Shock - Excited Transient Vibrations Combustion Associated With Roughness 470209

COMBUSTION roughness associated with lateral flywheel vibration can be controlled more effectively by adding a suitable damping system to the flywheel than by altering combustion-chamber shape. The authors reach this conclusion because their quantitative study shows that the degree of shock excitation is dependent on different pressure characteristics at different engine speeds.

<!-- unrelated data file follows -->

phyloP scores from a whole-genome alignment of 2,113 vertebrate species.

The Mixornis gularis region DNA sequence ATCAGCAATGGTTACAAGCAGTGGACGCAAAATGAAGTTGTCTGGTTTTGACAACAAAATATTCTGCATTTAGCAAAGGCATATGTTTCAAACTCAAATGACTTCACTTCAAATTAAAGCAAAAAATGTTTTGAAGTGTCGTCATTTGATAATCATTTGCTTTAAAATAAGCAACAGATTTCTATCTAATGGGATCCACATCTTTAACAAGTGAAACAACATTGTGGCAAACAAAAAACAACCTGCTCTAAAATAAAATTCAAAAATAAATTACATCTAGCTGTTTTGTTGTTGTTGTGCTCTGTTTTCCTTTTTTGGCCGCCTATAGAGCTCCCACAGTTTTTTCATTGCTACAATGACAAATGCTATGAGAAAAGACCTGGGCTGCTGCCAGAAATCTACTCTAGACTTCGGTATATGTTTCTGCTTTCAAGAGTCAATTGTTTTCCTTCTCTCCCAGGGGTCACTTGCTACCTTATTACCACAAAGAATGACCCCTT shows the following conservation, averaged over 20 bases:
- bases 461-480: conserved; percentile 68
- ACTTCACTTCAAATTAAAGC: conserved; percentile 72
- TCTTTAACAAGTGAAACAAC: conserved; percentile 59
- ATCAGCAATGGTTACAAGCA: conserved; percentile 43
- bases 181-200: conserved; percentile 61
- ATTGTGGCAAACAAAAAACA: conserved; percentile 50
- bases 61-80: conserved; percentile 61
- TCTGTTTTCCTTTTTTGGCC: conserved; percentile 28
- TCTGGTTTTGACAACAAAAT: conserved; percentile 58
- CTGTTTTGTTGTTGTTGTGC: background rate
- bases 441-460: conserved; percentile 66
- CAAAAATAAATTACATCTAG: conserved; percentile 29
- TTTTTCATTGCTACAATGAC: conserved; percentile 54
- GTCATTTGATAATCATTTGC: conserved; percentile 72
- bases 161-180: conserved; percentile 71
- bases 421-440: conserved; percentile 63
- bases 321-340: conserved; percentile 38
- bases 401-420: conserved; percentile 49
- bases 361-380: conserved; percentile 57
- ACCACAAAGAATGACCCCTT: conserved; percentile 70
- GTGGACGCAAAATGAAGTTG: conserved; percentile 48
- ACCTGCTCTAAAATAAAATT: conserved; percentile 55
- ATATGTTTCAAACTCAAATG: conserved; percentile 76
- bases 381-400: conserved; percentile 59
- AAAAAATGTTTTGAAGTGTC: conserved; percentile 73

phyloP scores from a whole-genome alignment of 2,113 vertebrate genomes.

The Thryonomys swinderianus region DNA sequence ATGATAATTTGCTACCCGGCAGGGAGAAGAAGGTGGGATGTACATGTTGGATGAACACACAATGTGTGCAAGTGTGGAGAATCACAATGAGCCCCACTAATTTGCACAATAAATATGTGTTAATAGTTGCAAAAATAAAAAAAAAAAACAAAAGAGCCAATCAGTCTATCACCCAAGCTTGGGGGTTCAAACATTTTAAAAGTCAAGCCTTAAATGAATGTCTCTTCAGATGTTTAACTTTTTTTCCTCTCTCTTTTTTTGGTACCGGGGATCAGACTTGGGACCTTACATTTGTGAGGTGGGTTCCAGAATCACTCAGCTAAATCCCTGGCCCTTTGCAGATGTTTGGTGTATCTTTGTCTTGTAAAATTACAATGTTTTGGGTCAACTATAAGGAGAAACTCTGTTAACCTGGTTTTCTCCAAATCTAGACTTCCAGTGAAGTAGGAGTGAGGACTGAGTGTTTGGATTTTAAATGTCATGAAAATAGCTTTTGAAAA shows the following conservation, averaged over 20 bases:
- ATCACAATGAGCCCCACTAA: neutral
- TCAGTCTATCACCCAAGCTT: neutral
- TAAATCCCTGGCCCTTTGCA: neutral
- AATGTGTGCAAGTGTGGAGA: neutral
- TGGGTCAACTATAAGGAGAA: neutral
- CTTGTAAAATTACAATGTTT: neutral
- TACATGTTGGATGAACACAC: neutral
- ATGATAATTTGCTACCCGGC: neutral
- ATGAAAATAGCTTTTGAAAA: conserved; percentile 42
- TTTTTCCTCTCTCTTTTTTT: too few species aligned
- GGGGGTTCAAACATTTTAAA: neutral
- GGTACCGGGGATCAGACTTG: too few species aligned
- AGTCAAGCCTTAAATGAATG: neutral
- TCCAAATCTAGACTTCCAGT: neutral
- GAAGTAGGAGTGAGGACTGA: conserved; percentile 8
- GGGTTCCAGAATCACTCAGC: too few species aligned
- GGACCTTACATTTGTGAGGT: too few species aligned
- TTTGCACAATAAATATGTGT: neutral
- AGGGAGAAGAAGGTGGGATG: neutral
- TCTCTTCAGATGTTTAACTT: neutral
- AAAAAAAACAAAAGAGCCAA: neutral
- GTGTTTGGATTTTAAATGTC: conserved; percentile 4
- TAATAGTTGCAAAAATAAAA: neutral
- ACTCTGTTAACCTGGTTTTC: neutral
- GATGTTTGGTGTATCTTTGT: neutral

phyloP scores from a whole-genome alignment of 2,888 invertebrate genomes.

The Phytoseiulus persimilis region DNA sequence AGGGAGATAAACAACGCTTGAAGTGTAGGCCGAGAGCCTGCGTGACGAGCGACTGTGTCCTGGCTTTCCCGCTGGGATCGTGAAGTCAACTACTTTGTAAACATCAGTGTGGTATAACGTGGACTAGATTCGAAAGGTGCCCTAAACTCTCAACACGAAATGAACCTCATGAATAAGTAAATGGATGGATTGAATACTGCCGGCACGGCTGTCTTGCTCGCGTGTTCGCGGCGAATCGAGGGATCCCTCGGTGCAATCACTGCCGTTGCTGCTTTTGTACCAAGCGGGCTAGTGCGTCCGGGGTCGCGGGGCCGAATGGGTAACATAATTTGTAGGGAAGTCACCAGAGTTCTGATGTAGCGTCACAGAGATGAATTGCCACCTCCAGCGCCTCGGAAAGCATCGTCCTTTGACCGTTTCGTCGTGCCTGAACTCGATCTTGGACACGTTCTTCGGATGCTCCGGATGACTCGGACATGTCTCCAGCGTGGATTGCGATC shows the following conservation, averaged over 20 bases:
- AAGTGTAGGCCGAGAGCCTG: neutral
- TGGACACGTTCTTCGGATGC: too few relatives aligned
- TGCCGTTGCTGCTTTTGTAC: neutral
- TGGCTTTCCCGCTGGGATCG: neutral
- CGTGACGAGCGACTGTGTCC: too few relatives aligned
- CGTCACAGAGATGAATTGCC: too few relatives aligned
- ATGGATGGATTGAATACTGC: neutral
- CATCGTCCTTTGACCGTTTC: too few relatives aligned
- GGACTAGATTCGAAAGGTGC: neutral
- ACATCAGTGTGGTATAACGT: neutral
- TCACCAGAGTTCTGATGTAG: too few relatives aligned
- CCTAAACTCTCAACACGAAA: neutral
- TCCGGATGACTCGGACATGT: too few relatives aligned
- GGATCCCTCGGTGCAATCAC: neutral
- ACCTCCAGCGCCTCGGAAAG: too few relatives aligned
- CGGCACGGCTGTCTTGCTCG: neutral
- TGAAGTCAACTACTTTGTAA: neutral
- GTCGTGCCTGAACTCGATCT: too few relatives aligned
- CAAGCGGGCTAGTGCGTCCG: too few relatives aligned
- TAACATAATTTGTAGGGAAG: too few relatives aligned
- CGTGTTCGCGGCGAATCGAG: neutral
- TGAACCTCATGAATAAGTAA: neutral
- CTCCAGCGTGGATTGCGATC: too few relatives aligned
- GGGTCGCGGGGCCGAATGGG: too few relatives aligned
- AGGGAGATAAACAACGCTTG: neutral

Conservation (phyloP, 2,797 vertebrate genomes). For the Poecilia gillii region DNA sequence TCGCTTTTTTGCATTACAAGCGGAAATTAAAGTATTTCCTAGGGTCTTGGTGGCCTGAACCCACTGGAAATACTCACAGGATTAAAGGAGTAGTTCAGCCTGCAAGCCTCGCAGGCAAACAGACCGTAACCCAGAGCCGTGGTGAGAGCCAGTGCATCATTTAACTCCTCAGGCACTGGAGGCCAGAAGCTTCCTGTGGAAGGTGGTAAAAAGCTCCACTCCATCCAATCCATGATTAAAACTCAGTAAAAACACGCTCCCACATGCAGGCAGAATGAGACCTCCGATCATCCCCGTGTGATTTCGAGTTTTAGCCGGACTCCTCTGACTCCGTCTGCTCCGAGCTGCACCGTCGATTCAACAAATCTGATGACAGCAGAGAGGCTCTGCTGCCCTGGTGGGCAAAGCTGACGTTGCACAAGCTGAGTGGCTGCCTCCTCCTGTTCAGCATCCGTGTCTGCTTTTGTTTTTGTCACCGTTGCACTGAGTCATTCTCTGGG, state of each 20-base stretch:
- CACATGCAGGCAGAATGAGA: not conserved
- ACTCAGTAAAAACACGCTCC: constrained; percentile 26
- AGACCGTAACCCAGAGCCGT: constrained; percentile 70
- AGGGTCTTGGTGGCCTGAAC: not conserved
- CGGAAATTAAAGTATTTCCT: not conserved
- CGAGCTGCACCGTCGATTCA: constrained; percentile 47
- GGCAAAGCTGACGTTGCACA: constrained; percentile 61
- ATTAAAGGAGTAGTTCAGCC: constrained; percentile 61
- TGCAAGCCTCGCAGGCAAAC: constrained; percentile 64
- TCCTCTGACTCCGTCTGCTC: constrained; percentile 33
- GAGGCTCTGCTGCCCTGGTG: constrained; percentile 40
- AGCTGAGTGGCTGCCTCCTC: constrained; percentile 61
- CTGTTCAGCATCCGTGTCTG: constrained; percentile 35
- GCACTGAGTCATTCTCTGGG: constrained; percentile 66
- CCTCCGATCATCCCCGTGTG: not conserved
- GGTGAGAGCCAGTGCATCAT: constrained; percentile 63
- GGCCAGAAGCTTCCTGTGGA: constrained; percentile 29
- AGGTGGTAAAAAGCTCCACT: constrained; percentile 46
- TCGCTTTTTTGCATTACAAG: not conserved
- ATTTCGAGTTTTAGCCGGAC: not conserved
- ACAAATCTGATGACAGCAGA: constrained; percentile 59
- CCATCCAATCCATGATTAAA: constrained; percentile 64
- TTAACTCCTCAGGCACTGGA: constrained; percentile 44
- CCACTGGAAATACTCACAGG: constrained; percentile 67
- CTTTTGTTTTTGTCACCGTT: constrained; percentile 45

At 1000 rpm, low rates and accelerations of pressure rise, obtainable by proper combustion-chamber design, will reduce combustion roughness.
However, at 3500 rpm, it is maximum pressure - which is not dependent on combustion-chamber design - that governs vibration intensity. If vibration is to be diminished by a reduction in maximum pressure, either the spark must be retarded or the volumetric efficiency decreased.
Maximum kinetic energy proved to be the most suitable criterion of disturbance over the entire range of engine speeds.


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